Just because the idea of distinct biological human races is not a valid scientific concept does not mean, and should not be interpreted as implying, that “there is no such thing as race” or that “race isn’t real.” Race is indeed real but it is a concept based on arbitrary social and cultural definitions rather than biology or science. Thus, racial categories such as “white” and “black” are as real as categories of “American” and “African.” Many things in the world are real but are not biological. So, while race does not reflect biological characteristics, it reflects socially constructed concepts defined subjectively by societies to reflect notions of division that are perceived to be significant. Some sociologists and anthropologists now use the term social races instead, seeking to emphasize their cultural and arbitrary roots.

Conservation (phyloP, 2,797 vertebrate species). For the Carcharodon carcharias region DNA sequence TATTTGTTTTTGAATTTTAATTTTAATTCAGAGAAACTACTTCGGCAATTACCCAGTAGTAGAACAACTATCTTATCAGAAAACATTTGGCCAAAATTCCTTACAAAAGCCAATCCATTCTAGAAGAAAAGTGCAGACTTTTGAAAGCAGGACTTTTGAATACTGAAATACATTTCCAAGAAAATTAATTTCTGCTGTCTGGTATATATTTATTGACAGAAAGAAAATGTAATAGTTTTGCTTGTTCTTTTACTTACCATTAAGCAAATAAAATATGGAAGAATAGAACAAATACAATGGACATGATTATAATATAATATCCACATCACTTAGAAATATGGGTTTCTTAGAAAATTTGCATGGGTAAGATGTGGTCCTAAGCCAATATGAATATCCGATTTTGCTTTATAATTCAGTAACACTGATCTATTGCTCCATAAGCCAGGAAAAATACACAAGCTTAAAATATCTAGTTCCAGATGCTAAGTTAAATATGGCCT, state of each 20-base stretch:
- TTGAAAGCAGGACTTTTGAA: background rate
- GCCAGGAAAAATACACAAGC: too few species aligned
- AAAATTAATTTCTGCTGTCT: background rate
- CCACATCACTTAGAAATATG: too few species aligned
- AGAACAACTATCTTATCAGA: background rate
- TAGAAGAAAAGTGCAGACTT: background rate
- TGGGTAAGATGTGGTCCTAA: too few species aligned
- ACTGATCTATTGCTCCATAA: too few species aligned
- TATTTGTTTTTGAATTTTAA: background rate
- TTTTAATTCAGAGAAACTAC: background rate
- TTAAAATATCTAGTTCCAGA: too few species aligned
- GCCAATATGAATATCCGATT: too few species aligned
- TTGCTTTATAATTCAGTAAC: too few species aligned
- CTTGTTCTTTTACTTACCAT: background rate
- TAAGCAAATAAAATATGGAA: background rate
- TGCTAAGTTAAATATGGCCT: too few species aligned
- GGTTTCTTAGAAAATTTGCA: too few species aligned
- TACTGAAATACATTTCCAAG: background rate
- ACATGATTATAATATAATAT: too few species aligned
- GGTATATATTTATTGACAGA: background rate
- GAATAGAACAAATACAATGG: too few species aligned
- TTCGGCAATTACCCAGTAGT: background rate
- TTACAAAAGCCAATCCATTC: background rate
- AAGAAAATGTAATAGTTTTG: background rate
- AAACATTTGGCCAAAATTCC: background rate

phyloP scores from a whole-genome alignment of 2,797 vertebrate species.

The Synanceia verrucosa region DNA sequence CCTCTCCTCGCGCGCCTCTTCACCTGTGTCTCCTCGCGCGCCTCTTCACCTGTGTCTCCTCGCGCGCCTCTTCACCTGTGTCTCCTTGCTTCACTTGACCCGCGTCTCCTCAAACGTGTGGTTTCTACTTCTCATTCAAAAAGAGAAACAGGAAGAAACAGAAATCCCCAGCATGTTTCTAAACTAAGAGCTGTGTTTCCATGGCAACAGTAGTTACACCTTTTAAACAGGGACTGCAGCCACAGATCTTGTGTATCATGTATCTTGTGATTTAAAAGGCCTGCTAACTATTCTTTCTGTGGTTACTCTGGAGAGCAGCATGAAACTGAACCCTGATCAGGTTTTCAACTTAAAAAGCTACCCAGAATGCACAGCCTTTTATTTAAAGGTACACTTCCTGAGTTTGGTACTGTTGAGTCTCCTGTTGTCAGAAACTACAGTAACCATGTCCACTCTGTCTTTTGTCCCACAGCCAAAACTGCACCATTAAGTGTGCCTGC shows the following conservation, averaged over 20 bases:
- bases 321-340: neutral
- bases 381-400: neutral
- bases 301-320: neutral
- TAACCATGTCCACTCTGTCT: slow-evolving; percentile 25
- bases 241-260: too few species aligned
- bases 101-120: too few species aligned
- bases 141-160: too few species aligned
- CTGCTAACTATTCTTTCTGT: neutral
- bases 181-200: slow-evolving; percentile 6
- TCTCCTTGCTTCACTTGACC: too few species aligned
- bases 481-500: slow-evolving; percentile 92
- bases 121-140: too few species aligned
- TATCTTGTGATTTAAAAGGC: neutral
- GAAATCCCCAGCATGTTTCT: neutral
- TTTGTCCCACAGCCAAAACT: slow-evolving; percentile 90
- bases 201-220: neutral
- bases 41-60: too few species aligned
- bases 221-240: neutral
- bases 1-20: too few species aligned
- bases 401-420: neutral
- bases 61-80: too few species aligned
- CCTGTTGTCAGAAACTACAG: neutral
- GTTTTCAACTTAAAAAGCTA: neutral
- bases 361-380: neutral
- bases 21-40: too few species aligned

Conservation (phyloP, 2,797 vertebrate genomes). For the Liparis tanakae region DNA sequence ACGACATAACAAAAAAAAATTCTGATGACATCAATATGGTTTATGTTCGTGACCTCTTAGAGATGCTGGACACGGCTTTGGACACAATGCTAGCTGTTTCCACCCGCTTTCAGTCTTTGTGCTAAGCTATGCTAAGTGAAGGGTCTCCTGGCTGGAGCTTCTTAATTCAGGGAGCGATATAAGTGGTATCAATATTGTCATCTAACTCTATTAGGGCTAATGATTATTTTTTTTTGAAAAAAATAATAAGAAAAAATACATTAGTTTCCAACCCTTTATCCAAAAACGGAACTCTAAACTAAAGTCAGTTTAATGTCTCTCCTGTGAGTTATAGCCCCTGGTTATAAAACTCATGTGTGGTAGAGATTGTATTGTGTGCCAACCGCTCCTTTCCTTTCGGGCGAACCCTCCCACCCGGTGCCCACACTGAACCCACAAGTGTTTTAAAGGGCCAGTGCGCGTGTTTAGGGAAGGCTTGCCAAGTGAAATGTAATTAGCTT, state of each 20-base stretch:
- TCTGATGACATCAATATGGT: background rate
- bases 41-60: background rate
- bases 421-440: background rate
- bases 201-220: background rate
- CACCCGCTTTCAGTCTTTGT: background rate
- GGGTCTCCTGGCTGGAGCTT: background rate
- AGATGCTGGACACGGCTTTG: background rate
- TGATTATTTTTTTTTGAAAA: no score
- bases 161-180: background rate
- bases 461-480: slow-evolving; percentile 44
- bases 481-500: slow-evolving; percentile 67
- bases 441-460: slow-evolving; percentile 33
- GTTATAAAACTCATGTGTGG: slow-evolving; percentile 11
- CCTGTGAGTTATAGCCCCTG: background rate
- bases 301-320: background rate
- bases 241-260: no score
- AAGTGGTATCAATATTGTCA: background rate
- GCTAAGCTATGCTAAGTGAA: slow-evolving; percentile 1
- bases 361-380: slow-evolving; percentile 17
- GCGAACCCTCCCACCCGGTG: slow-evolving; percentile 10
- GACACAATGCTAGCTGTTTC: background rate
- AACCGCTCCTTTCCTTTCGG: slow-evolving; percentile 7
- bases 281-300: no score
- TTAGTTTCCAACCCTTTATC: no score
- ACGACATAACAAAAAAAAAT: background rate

Race is most accurately thought of as a socio-historical concept. Michael Omi and Howard Winant noted that “Racial categories and the meaning of race are given concrete expression by the specific social relations and historical context in which they are embedded.” In other words, racial labels ultimately reflect a society’s social attitudes and cultural beliefs regarding notions of group differences. And since racial categories are culturally defined, they can vary from one society to another as well as change over time within a society. Omi and Winant referred to this as racial formation—“the process by which social, economic, and political forces determine the content and importance of racial categories.”
Definition: racial formation
The process of defining and redefining racial categories in a society.